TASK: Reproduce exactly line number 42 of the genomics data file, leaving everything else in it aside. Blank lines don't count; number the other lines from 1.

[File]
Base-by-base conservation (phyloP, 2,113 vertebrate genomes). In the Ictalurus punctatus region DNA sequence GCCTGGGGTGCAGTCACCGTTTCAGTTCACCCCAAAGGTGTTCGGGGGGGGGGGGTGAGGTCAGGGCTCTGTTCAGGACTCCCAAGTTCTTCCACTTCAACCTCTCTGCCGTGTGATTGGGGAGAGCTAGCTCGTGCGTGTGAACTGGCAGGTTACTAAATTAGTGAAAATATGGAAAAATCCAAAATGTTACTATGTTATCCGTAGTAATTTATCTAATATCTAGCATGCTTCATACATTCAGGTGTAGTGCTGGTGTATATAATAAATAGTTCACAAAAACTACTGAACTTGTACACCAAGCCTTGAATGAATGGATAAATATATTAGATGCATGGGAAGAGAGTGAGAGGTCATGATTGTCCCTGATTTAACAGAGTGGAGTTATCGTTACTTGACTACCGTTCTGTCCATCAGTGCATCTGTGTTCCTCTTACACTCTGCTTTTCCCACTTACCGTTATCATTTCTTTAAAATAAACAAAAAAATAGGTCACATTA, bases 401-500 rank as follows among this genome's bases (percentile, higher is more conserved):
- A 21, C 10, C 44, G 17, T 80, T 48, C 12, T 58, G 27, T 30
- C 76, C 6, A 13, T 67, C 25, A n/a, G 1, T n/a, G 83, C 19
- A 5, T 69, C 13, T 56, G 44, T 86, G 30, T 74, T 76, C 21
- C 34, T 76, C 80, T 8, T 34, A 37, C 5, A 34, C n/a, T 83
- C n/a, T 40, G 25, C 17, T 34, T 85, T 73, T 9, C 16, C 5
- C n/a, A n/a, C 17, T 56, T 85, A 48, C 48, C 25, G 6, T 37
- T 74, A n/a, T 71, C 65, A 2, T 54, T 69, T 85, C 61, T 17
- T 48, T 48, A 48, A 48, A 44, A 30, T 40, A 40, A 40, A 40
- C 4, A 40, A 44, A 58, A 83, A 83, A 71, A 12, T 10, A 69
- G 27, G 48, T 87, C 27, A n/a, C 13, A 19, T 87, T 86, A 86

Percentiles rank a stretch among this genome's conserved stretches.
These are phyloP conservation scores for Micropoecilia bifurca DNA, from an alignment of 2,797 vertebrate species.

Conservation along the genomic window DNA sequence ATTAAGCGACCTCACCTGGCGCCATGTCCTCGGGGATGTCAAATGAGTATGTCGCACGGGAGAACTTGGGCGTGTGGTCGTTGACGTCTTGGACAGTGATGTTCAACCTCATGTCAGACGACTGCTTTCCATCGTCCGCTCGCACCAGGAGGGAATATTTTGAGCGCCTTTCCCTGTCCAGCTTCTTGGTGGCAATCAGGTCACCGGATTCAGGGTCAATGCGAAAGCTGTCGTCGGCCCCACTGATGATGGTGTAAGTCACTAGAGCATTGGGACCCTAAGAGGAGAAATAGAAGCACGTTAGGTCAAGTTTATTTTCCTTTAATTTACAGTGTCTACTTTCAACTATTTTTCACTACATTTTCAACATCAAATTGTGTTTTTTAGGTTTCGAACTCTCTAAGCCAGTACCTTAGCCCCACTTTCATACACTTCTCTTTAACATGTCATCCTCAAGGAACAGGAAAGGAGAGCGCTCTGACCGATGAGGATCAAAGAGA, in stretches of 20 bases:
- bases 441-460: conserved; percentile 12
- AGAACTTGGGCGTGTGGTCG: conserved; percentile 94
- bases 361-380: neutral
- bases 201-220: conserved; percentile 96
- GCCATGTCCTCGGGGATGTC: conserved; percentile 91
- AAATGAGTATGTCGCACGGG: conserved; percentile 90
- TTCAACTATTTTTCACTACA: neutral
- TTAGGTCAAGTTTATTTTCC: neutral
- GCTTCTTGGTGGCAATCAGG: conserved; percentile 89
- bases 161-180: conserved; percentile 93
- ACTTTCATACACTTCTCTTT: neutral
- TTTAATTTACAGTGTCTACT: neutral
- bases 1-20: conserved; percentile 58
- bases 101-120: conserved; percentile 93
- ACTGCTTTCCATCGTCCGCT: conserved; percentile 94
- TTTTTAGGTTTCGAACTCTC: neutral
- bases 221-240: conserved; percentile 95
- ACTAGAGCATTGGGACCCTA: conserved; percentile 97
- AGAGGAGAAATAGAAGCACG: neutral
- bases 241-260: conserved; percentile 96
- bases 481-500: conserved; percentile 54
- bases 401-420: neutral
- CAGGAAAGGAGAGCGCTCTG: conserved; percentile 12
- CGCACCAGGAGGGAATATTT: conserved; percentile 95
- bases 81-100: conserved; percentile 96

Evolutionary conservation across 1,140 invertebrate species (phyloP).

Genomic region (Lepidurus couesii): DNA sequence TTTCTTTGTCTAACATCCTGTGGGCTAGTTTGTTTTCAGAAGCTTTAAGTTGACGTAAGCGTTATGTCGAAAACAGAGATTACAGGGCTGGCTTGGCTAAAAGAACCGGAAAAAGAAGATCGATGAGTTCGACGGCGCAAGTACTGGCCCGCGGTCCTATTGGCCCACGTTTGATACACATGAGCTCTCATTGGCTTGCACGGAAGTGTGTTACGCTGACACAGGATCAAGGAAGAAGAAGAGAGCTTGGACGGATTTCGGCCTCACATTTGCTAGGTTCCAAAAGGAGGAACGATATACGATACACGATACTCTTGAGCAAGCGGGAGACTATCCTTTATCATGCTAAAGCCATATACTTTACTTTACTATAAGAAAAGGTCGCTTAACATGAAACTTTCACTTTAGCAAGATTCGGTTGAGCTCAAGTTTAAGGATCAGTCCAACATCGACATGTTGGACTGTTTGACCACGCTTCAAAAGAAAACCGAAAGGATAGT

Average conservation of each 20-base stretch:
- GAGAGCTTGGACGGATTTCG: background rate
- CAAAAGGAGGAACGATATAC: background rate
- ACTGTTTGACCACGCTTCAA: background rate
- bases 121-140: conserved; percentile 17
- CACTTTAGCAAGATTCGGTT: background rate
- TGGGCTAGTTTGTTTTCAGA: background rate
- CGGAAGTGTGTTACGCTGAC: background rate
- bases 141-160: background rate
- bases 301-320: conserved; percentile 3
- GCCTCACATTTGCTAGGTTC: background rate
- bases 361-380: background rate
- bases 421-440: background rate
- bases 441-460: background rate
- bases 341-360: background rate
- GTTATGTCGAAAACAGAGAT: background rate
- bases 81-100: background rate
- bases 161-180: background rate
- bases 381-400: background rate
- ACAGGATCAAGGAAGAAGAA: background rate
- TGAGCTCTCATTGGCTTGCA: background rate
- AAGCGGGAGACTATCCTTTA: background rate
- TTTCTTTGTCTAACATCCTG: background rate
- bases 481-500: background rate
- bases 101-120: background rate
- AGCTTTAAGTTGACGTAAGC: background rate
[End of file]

Average conservation of each 20-base stretch: